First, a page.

More Needed for Schools, Health Care After $23.7B Budget Kicks in July 1

Gov. Nathan Deal  just signed the state’s budget for the 2017 fiscal year that kicks in this July and once again we heard that the $23.7 billion spending plan represents a “record budget.”  While the recently signed budget promises to move the state forward in many ways, it is important to remember that Georgia is still slowly working back to where it was prior to the Great Recession. We are still stuck in the year 2000 as measured on an inflation-adjusted, per-capita basis. The 2017 budget is on par with the state spending plan from the turn of the century and reflects about an 8 percent drop from the final 2008 budget, which was slashed during the recession’s initial squeeze.

Still, the 2017 budget makes substantial and real new state investment to help meet the needs of a growing state through $1.9 billion in new spending, compared to the 2016 budget the governor signed about this time last year. A lot of the new revenue is from a transportation funding package that passed in the 2015 session, but wasn’t folded into the state spending plan approved at the time.  General fund revenues are forecast to expand by nearly $1.2 billion in 2017, for a 6 percent increase over this year. Lottery revenues are expected to grow by $96 million, or nearly 10 percent, while motor fuel funds are predicted to increase by more than $650 million, or almost 66 percent.

Just because Georgia is still struggling to restore state spending to pre-recession levels does not diminish the importance of new targeted funding added in 2017. Lawmakers added more than $200 million to boost state employee salaries after years of stagnant pay even as workloads increased to meet demand for services in the wake of the Great Recession. The increases include extra bumps designed to retain talent in high-turnover positions in the departments of Public Health, Behavioral Health and Developmental Disabilities, Corrections and Juvenile Justice. The budget also allots nearly $45 million in general fund money that leverages more than $90 million in federal money to increase payment rates for some primary care services provided to Medicaid patients. The spending plan also adds more than $100 million to boost out-of-home placement programs in the Department of Human Services, which is experiencing recent substantial growth.

Teachers across the state also stand to benefit as the budget adds $300 million to the K-12 education budget to help districts eliminate furlough days, return to a full school calendar and boost teacher pay. Some school districts are reporting as they put together their local budgets they still don’t have enough to give raises and cover other new expenses. Even if the increase did cover raises next school year, it doesn’t fully close the austerity cut to the state’s Quality Basic Education funding formula, which stands at about $167 million in 2017. Although some lawmakers hint the remaining austerity cut could be eliminated next year as part of the governor’s plan to revamp the state’s funding formula, even that leaves Georgia’s K-12 education investment well below the national average. Fully addressing the challenges facing Georgia’s students, teachers and schools is likely to require increased investment, especially to give students from economically disadvantaged communities a better chance to achieve like their more affluent peers do.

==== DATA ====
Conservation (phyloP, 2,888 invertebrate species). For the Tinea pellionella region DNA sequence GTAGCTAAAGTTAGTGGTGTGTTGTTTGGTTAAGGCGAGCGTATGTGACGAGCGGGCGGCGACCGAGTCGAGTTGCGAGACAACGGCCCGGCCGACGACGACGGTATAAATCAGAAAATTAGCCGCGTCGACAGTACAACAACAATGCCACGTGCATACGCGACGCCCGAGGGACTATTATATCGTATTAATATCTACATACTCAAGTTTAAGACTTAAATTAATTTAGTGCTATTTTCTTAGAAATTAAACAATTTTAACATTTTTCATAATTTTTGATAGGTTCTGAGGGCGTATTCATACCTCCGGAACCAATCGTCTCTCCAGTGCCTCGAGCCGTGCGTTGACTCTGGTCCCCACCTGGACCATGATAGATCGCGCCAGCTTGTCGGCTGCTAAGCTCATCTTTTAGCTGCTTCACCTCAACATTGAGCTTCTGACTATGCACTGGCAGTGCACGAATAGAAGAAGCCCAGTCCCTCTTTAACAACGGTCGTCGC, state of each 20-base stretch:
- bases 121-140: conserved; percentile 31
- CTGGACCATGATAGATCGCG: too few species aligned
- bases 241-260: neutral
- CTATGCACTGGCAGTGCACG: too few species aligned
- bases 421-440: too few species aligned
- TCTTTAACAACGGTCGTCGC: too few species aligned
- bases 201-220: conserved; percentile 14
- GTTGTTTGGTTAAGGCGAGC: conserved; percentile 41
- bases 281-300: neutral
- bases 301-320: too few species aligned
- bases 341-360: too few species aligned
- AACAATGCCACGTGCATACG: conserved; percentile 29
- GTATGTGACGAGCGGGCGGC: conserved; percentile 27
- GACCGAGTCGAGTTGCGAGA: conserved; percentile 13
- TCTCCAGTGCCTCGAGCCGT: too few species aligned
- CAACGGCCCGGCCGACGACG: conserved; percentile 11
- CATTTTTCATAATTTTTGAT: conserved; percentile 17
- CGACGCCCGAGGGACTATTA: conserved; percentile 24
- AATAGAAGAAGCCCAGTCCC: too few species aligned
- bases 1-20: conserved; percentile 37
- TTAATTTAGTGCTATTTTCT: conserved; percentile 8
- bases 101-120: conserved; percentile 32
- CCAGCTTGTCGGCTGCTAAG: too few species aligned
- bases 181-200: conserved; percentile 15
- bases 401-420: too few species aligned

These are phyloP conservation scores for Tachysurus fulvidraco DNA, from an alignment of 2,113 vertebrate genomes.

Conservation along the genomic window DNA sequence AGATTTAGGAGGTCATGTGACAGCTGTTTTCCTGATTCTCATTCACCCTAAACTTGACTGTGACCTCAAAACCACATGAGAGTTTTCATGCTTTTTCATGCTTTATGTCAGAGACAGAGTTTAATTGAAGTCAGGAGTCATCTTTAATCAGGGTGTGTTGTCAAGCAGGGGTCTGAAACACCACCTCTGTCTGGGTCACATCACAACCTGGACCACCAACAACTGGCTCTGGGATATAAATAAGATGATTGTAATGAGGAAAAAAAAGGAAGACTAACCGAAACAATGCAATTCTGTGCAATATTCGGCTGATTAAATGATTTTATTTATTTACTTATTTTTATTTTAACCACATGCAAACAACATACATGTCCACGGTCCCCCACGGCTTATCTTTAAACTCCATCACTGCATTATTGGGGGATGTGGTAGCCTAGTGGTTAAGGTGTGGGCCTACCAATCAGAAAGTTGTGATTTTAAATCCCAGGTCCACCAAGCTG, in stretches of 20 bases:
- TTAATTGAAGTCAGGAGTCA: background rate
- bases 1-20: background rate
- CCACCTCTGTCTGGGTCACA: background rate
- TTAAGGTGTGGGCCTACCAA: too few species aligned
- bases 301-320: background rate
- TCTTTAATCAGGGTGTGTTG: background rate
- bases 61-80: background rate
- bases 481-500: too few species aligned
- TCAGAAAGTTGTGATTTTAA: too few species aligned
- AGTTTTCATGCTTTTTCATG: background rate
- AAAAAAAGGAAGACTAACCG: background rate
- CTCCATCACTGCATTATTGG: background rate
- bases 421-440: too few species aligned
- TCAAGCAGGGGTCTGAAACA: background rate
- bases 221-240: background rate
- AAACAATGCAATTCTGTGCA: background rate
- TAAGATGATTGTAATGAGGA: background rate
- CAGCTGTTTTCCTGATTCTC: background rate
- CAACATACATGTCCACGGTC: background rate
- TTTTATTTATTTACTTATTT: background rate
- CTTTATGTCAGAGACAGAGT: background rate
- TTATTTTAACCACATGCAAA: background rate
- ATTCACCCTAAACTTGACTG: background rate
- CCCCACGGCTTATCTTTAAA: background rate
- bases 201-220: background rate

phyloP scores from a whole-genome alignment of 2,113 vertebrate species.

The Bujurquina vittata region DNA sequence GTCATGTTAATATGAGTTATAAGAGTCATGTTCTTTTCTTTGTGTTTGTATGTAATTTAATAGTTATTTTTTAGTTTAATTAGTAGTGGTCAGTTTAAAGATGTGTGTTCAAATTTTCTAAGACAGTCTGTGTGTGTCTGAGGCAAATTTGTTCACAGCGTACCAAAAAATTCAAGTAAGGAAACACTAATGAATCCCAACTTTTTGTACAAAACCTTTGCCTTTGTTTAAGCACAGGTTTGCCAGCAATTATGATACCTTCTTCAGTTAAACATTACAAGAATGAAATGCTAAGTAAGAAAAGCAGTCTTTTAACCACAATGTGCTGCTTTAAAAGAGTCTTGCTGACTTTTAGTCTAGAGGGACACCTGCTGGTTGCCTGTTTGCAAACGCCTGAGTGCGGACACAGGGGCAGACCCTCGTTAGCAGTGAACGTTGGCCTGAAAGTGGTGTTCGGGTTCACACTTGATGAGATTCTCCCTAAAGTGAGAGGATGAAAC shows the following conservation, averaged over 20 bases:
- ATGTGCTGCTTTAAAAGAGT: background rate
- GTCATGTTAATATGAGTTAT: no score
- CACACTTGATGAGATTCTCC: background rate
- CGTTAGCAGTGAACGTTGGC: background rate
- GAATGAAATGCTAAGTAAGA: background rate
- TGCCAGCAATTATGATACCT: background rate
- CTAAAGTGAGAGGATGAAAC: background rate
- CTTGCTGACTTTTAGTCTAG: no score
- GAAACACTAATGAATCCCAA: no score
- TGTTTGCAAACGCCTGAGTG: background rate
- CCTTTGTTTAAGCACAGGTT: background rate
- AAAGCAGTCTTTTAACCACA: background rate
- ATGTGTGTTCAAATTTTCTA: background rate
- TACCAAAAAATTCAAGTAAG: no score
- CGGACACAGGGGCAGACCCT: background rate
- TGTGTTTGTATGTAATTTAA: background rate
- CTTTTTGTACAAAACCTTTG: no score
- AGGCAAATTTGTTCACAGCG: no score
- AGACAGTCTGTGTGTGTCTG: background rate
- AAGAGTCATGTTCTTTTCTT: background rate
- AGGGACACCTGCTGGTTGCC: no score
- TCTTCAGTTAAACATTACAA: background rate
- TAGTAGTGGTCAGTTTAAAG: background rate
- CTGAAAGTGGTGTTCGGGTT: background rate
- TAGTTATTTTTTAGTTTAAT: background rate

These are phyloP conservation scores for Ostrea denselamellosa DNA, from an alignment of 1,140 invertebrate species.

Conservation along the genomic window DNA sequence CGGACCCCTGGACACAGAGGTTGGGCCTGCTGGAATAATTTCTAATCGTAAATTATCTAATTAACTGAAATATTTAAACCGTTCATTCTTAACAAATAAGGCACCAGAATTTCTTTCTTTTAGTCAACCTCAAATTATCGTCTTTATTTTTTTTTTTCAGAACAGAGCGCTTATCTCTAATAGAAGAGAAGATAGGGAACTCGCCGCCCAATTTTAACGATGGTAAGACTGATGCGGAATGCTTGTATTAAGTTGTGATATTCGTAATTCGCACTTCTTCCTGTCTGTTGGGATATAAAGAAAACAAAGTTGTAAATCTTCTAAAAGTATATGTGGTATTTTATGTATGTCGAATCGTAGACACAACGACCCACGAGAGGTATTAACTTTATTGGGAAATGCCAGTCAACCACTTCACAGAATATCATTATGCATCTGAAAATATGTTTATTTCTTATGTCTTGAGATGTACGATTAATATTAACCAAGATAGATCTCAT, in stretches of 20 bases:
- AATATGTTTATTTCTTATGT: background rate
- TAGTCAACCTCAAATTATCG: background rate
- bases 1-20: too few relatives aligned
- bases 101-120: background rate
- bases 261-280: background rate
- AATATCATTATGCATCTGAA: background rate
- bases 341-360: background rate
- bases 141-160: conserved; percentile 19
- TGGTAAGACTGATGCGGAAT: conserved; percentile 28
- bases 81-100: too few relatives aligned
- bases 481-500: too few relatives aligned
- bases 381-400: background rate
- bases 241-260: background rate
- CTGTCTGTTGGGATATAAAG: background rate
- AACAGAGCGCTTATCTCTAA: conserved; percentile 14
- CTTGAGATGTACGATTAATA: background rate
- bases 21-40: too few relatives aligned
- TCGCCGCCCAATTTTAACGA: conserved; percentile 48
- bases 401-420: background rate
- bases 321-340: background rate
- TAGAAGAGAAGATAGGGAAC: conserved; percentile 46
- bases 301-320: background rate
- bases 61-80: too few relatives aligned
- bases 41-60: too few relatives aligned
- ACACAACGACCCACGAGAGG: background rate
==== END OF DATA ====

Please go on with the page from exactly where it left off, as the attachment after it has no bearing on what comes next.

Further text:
All that said, the list of needs not addressed in the 2017 budget is significant. More than 300,000 Georgians fall into a health insurance coverage gap because Georgia offers very limited Medicaid eligibility thresholds and the state refuses to accept $3 billion a year in federal money to extend coverage to more Georgians. More than 10,000 Georgians with developmental or physical disabilities remain on waiting lists for state services. Meanwhile, pre-k class sizes remain too high throughout Georgia undermining the program’s quality.

Lawmakers took several positive steps when the 2017 budget is considered as a whole. Perhaps most importantly lawmakers in the House resisted the temptation to approve a dangerously large, election-year tax cut that threatened to substantially hinder their ability to maintain the investments added this year. But emerging from the recession’s shadow is an achingly long process and lawmakers will find plenty on their plate next January when they return for the 2017 session to once again put together a new state budget. Big issues like education and health care are givens. And we should all prepare for a surprise or two, because those are givens too.

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